Companies Shifting HR Tech Focus to Data

The latest Sierra-Cedar HR Systems Survey finds more companies are using HR tools for data analysis.
By: | October 11, 2018 • 3 min read

Overall HR tech spending is increasing, according to the results of Sierra-Cedar’s 2018–2019 HR Systems Survey, which was just released today during a session of the HR Technology Conference & Expo in Las Vegas.

Stacey Harris, Sierra-Cedar vice president of research and analytics, says that increase also comes with more value per dollar.

“In other words,” she says, “more modules, more capabilities per dollar spent per employee.”

(Watch Stacey Harris discuss the latest findings during an HR Tech interview.)

The challenge with that, she says, is that “we’re also seeing a lot of organizations that are struggling with the skill sets and capabilities inside their companies to use all these assets and tools. So we have a real adoption issue that’s going on in organizations: HR technology outpaces the skill sets of the current technologists or tech roles in many of these organizations.”

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In an effort to overcome that issue, the survey found 25 percent of all large organizations plan to add more HR data analytics workers, compared to 17 percent of medium-sized companies and 7 percent of small companies.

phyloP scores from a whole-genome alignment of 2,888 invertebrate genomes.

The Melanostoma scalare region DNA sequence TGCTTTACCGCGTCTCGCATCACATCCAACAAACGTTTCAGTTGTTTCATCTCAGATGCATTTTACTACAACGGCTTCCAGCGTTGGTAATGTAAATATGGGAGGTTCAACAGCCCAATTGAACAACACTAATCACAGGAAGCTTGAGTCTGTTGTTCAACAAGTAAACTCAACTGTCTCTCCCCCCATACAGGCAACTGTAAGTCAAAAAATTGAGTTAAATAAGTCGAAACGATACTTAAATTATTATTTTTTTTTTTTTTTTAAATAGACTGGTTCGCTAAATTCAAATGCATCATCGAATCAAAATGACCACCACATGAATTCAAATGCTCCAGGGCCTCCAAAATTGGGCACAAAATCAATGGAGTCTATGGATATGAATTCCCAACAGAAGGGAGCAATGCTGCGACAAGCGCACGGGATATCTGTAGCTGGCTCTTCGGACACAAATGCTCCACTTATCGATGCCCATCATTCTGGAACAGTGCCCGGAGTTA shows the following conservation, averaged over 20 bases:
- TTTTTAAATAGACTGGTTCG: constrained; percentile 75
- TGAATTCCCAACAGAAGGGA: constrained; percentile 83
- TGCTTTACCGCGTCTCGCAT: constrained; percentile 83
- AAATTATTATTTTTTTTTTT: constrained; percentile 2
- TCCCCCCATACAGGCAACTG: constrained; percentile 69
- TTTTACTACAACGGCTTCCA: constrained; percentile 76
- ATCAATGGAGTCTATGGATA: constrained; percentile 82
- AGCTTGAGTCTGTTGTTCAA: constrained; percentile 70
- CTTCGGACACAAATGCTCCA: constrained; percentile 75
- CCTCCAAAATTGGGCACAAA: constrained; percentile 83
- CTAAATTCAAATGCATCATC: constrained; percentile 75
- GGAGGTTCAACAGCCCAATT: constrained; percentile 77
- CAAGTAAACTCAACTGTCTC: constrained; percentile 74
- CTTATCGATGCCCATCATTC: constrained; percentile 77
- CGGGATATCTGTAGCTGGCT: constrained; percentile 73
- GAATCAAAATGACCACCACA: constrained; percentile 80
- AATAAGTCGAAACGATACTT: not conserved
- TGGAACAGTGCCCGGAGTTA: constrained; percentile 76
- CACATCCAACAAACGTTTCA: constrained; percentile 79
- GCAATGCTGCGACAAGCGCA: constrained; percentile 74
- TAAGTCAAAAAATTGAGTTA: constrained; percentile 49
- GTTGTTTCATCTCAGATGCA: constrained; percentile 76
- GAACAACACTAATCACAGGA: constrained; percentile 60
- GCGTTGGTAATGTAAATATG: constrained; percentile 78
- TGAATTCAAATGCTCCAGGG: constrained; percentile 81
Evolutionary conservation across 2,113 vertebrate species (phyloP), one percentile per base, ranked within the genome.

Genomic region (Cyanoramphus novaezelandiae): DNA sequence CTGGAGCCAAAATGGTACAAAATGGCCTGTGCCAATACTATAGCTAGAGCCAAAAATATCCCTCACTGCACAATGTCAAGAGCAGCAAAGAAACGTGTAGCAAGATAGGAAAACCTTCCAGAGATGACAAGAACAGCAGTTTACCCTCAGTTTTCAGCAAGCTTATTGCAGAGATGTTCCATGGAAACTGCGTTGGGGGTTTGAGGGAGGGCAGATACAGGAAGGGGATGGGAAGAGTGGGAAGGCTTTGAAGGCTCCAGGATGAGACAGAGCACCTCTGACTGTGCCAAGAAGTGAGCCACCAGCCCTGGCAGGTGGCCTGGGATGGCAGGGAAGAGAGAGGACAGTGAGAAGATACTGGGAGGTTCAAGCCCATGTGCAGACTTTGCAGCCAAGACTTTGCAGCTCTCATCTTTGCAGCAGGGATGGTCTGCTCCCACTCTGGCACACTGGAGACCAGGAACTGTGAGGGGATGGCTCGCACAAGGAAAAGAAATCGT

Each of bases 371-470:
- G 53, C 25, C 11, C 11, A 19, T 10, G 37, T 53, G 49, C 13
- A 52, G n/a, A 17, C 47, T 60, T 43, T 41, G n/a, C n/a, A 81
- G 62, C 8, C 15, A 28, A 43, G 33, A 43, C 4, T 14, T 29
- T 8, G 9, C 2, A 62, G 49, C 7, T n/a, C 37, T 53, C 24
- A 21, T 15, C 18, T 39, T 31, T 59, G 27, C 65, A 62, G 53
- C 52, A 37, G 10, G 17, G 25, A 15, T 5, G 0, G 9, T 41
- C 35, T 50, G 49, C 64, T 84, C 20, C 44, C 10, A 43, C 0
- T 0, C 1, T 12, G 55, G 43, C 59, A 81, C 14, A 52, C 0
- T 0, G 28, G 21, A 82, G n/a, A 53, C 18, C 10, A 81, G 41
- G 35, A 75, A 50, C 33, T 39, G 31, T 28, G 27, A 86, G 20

Harris says the report also highlights a shift from the focus in HR technology selection and the HR tech itself from the process and practices of HR to a focus on the data that’s required for HR and workforce intelligence.

“And that shift has been pretty a long transition,” she says, “but this year we’re definitely seeing the outcomes of organizations that are starting to make that shift and how they’re changing how they think about their HR systems.”

The 21st annual edition of the survey is the latest research installment of the longest-running research effort in the HR industry. It was conducted from April through June 2018, and is based on 1,312 unique organizations representing a total workforce of 17.7 million employees and contingent workers.

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